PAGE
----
Review: TruTV’s ‘Those Who Can’t’ is a teachable moment in subpar comedy
In the new world of television, streaming services now regularly come to the rescue of canceled cable and network shows — Netflix finished off “The Killing” and gave a home to “Unbreakable Kimmy Schmidt.” “The Mindy Project” can now be seen on Hulu, etc.
But what happens to those shows created for, and then rejected by, streaming services? Well, in the case of “Those Who Can’t,” they go back to TV.
The first scripted series for TruTV, the Turner channel previously known for reality and prank programming, “Those Who Can’t” was originally commissioned for Amazon, where its pilot premiered. Alas, the comedy about three pathologically immature high school teachers did not make the cut.
TruTV, however, thought it would be just perfect for the network’s continuing revamp and picked it up (the pilot, airing Thursday, was reshot).
For the record, it’s tough to imagine Amazon looking back with regret.
It’s true that we’ve come a long way from “Room 222" and “Welcome Back Kotter.” The cliques, clashes and catastrophes of high school are now the go-to-metaphor for just about everything; “Glee” didn’t just kick-start a renewed appreciation for hits of the ‘80s and ‘90s, it also kicked open the faculty room door to expose the foibles, and comedic potential, of educators.
But bad teachers aren’t guaranteed comedic gold, as the epic fail of a recent TV version of “Bad Teacher” proved. TV land, however, has been getting some attention for “Teachers,” which may have encouraged TruTV to give a second season order to “Those Who Can’t” even before the show premiered.
Because honestly, it’s difficult to imagine the network doing so after the premiere.
Like “Teachers,” “Those Who Can’t” focuses on the dysfunctional high jinks of a group of single-gender educators played by members of a comedy troupe. In “Teachers,” it’s Chicago’s Katydids; in “Those Who Can’t,” it’s a trio of guys from Denver’s Grawlix.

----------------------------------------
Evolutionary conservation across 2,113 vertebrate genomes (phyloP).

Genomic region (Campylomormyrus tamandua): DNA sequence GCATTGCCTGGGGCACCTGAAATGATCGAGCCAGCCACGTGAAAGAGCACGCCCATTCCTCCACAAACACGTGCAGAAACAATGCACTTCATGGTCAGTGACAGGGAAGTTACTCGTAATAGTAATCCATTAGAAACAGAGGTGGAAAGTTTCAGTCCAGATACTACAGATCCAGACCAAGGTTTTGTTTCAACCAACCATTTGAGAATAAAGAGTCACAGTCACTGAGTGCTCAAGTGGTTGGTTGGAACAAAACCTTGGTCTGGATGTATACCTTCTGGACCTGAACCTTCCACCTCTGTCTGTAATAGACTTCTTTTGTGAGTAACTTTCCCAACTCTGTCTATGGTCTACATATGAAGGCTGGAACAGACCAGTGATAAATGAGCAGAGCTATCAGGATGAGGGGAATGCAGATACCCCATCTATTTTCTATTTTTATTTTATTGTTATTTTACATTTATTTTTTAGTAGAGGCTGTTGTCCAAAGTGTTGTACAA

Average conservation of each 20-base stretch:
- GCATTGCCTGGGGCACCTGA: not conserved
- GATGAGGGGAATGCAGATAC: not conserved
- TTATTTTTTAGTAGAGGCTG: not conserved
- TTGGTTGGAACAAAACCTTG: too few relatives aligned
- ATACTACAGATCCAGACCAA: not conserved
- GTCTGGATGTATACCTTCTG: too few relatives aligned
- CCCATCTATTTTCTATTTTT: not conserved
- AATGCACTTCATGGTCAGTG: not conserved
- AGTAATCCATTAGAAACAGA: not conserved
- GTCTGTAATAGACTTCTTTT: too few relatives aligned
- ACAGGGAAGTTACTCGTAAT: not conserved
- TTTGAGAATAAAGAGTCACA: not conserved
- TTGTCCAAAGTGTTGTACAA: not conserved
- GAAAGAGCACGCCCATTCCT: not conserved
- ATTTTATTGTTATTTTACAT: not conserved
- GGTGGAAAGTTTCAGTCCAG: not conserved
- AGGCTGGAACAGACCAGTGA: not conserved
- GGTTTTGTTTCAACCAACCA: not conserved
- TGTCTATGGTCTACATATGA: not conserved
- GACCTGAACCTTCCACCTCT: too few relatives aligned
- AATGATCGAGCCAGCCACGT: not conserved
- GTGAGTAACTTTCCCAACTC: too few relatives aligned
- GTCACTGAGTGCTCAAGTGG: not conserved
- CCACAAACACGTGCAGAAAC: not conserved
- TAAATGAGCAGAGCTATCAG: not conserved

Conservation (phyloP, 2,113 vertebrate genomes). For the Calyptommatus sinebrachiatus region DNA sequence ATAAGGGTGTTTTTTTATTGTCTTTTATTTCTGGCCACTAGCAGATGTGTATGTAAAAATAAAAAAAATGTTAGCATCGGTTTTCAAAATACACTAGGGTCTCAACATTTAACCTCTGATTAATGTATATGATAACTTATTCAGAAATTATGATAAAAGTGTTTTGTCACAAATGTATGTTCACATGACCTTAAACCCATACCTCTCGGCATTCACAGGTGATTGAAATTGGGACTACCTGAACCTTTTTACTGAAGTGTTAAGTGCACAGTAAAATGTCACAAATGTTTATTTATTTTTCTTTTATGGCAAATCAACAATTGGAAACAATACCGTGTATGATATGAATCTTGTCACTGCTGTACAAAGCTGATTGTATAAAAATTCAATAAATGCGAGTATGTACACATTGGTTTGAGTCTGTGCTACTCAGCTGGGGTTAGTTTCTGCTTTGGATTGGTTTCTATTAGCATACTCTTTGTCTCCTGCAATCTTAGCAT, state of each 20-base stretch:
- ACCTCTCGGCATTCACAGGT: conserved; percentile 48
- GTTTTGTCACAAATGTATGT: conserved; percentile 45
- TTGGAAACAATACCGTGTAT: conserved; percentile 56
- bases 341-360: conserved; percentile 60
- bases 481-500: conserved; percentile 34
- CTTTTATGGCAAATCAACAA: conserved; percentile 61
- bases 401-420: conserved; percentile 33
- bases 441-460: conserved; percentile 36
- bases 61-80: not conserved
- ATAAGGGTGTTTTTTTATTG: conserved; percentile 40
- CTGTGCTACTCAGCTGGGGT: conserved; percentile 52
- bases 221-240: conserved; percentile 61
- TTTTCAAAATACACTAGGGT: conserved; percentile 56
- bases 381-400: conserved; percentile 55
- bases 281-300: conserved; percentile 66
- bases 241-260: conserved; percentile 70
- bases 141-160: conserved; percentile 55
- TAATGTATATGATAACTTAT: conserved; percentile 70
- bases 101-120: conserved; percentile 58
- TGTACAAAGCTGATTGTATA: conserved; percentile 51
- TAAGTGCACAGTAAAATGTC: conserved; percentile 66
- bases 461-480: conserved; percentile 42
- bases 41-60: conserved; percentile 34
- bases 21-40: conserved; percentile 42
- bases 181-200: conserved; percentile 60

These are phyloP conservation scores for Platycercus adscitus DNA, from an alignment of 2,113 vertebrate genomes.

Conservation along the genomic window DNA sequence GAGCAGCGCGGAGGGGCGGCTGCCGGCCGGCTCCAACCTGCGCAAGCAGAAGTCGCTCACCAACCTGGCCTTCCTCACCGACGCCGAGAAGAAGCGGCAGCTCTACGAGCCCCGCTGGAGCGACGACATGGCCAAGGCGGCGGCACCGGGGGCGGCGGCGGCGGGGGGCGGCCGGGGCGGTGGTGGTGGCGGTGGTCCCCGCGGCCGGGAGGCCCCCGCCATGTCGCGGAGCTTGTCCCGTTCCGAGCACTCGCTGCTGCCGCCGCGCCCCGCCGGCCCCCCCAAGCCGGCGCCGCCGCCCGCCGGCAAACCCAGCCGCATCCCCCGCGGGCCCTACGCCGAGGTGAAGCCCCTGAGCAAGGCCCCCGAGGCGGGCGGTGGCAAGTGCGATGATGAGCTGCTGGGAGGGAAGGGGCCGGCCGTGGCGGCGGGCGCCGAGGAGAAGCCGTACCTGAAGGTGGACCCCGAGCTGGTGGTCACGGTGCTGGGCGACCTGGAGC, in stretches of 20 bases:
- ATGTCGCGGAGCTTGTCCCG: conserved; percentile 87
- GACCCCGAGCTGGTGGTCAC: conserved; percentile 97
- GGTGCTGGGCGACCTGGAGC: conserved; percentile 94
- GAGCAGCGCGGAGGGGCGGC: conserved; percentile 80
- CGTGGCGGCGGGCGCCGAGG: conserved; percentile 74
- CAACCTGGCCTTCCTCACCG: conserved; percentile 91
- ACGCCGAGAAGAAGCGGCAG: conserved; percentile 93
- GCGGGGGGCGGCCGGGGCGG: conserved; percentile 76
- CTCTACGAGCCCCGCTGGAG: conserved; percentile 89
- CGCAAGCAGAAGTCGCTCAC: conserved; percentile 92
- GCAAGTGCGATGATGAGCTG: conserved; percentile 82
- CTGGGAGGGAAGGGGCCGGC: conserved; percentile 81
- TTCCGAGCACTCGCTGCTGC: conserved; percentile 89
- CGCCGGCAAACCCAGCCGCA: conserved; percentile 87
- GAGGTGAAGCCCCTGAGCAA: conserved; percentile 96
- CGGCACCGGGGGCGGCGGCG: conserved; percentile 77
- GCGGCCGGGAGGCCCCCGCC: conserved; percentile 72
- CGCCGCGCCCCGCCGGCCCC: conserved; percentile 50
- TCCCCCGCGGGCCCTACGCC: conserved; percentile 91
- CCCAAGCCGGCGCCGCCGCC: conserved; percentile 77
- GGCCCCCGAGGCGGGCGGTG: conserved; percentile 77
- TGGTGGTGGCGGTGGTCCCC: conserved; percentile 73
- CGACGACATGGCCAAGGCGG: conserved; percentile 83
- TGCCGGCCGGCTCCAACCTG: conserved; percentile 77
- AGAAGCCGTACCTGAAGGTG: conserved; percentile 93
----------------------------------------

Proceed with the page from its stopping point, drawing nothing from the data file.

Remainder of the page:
There’s a big difference, though. “Teachers” is set in an elementary school, which lends its characters a kinder, gentler air. Even today we are not ready to see teachers interact with third-graders in an emotionally abusive way for laughs.
Not so with high school students, whom television has long branded as adults capable of sophisticated sex lives, byzantine treachery and, occasionally, saving the world from monsters.
In “Those Who Can’t,” the students of Smoot High are just a bunch of psycho bullies who push their teachers around in order to give those teachers, and the show, an excuse to go infantile ballistic.
Coach Fairbell (Andrew Orvedahl) is the wimpy one, Spanish teacher Loren Payton ( Adam Cayton-Holland) is the sensible one and history teacher Billy Shoemaker (Ben Roy) is the nerdy/henpecked one, but they’re all just versions of the wearisome man-child who occupies so much of our current screen time.
There are a couple of women in the show — Maria Thayer as Abbey Logan, Sonya Eddy as Tammy Sherman — but as a librarian and a secretary, respectively, they are secondary characters. This could be perceived as sexist except that the male characters are all so idiotic and incompetent that it seems quite the opposite.
The joke is that the teachers of Smoot High have never grown up so they interact with the students as peers. This is supposed to make the endless cycle of scheming and abuse hilarious, but it’s far too familiar to be anything but exhausting. And a little bit depressing.
As fun as it is to say, the world is not defined by high school, and high school is a far more nuanced place than our personal memories, or most modern depictions, allow. At some point someone will write a show capturing the world of teaching as deftly as so many workplace comedies examine the legal, law enforcement or medical professions.
But “Those Who Can’t” ain’t it.
‘Those Who Can’t’
When: 10:30 p.m. Thursday
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